Horse Guards Arch - the Changing of the Guard takes place daily at 11am (10am on Sundays) and lasts about 30 minutes. It is held on Horse Guards Parade by Whitehall, which is located east of St James's Park.

Dates

Daily in summer months, alternate dates for the remainder of the year.

Locations

Buckingham Palace is located immediately adjacent to St James's Park and The Green Park.

Horse Guards Arch is at the Trafalgar Square end of St James's Park.

The official Changing the Guard app

The official Changing the Guard app has been designed by The Royal Collection to enhance the experience of watching this traditional military ceremony, which has taken place at Buckingham Palace since 1837.

You can purchase and download the app from the iTunes store for 69p or visit The Royal Collection website for more information.

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Changing the Guard is one of the oldest and most familiar ceremonies associated with Buckingham Palace.

The proper name of the ceremony known as Changing the Guard is actually Guard Mounting. In this process a New Guard exchanges duty with the Old Guard and both Guards are drawn from one of the regiments of Foot Guards.

The handover is accompanied by a Guards band. The music played ranges from traditional military marches to songs from musical shows and even familiar pop songs.

When The Queen is in residence, there are four sentries at the front of the building. When she is away there are two.

The Queen's Guard usually consists of Foot Guards in full-dress uniform of red tunics and bearskins. If they have operational commitments, other infantry units such as the Brigade of Gurkhas take part instead.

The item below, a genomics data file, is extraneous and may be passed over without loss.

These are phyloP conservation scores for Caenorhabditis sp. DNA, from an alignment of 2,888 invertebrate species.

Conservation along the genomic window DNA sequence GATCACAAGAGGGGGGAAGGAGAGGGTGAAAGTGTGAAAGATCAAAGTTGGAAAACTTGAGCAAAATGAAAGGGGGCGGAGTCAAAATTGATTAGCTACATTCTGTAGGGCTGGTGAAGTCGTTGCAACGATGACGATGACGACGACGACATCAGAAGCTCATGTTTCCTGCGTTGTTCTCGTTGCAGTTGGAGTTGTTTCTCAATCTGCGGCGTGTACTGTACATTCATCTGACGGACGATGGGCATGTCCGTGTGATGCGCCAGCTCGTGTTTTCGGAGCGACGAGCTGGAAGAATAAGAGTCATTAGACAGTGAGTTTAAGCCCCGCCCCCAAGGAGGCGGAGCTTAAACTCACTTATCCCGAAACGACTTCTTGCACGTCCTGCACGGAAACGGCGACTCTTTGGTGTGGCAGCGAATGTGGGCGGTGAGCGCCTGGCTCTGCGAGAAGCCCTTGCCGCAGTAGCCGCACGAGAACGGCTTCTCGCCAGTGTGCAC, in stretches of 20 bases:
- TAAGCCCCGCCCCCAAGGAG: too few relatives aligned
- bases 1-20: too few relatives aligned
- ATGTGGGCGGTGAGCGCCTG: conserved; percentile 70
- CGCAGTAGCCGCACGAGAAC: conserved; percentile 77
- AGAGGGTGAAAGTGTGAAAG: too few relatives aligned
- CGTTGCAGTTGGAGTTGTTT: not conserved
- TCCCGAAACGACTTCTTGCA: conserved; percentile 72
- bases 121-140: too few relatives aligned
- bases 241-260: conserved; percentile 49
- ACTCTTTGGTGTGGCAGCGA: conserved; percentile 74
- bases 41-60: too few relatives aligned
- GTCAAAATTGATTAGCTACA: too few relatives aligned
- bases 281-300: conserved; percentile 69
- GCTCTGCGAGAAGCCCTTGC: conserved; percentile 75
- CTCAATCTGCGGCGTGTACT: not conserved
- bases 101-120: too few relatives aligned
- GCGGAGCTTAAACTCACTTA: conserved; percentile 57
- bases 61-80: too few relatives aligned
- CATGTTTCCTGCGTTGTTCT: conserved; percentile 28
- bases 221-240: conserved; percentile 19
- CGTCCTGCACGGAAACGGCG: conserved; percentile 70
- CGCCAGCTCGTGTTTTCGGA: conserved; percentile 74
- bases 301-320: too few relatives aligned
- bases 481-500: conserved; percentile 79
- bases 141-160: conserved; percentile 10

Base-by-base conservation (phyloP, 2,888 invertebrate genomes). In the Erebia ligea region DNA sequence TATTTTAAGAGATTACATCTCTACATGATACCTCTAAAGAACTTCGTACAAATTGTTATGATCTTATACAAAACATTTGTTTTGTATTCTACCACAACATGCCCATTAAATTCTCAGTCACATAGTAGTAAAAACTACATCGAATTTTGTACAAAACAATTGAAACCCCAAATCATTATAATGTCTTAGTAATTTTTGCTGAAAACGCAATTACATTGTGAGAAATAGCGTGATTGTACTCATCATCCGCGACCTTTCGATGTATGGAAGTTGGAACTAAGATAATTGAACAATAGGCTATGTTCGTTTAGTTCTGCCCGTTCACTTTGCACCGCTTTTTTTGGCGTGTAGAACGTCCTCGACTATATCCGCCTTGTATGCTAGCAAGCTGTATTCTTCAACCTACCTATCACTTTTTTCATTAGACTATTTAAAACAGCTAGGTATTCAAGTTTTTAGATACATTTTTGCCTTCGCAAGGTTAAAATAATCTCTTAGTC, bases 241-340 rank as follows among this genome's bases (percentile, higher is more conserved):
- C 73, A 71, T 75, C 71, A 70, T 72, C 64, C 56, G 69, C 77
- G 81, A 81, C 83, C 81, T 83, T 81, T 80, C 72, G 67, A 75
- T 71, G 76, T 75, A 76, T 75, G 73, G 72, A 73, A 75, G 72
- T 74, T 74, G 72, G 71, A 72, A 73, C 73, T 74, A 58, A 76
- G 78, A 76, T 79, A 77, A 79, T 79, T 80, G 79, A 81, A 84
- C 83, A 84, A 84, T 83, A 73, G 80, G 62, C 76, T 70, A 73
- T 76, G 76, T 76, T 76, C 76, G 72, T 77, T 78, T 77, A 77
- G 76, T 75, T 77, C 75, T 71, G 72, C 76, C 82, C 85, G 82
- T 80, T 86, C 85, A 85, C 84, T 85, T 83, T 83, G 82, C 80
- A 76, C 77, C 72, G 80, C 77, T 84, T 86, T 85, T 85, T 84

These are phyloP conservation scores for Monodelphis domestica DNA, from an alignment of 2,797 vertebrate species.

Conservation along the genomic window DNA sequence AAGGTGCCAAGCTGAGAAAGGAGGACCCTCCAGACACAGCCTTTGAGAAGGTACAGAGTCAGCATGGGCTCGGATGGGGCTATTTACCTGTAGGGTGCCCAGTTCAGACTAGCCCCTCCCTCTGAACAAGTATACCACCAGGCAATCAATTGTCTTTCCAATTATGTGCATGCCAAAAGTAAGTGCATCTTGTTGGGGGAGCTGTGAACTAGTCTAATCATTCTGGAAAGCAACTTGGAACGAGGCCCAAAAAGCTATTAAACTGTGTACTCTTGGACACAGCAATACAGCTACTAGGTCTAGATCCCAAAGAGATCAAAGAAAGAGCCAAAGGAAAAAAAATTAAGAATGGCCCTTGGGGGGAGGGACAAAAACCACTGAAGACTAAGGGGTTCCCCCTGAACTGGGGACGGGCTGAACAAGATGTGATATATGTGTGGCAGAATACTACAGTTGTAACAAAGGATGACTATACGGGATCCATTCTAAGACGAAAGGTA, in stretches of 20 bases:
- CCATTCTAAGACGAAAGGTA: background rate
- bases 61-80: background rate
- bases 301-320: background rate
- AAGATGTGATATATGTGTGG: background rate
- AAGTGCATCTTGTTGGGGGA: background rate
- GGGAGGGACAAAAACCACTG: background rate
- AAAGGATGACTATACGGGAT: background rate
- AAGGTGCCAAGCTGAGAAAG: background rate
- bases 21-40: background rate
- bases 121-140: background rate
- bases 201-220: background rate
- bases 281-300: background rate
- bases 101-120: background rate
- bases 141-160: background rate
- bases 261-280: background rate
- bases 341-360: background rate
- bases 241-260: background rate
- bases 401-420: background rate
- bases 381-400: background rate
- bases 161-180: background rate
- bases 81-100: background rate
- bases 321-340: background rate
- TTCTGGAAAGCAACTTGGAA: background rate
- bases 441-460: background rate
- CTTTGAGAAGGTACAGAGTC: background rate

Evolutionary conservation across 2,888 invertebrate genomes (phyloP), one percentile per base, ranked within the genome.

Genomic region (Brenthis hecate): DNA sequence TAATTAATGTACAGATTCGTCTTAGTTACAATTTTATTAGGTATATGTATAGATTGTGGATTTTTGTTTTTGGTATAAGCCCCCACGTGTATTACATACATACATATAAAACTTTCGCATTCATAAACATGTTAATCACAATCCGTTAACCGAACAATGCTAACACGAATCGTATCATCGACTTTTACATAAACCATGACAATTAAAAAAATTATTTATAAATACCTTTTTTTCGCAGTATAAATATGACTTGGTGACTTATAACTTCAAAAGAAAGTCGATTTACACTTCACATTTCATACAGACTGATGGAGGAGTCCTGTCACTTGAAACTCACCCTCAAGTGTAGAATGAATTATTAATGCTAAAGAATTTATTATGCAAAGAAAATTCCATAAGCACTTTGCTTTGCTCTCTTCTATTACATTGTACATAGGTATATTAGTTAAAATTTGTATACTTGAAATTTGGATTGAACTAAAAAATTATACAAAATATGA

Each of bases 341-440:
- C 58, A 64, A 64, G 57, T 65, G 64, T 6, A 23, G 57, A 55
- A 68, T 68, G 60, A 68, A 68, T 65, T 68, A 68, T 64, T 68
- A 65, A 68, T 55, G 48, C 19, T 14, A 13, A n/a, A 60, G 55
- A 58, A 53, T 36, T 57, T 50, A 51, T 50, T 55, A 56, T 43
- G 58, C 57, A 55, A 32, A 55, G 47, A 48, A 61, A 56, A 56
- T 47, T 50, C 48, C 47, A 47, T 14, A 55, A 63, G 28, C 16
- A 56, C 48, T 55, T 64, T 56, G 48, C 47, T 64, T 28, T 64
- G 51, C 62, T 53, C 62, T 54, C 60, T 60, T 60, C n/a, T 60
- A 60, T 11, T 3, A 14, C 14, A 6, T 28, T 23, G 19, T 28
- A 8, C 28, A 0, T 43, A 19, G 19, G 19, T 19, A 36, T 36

Watching the ceremony

Buckingham Palace - Guard Mounting takes place in the forecourt of Buckingham Palace at 11.30 am, and lasts about 45 minutes. There is no Guard Mounting in very wet weather. During the autumn and winter, Guard Mounting takes place on alternate days, but it is held daily during spring and summer. Buckingham Palace is immediately adjacent to St James's Park and The Green Park.

Horse Guards Arch - the Changing of the Guard takes place daily at 11am (10am on Sundays) and lasts about 30 minutes. It is held on Horse Guards Parade by Whitehall, which is located east of St James's Park.

Dates

Daily in summer months, alternate dates for the remainder of the year.

Locations

Buckingham Palace is located immediately adjacent to St James's Park and The Green Park.

Horse Guards Arch is at the Trafalgar Square end of St James's Park.

The official Changing the Guard app

The official Changing the Guard app has been designed by The Royal Collection to enhance the experience of watching this traditional military ceremony, which has taken place at Buckingham Palace since 1837.

You can purchase and download the app from the iTunes store for 69p or visit The Royal Collection website for more information.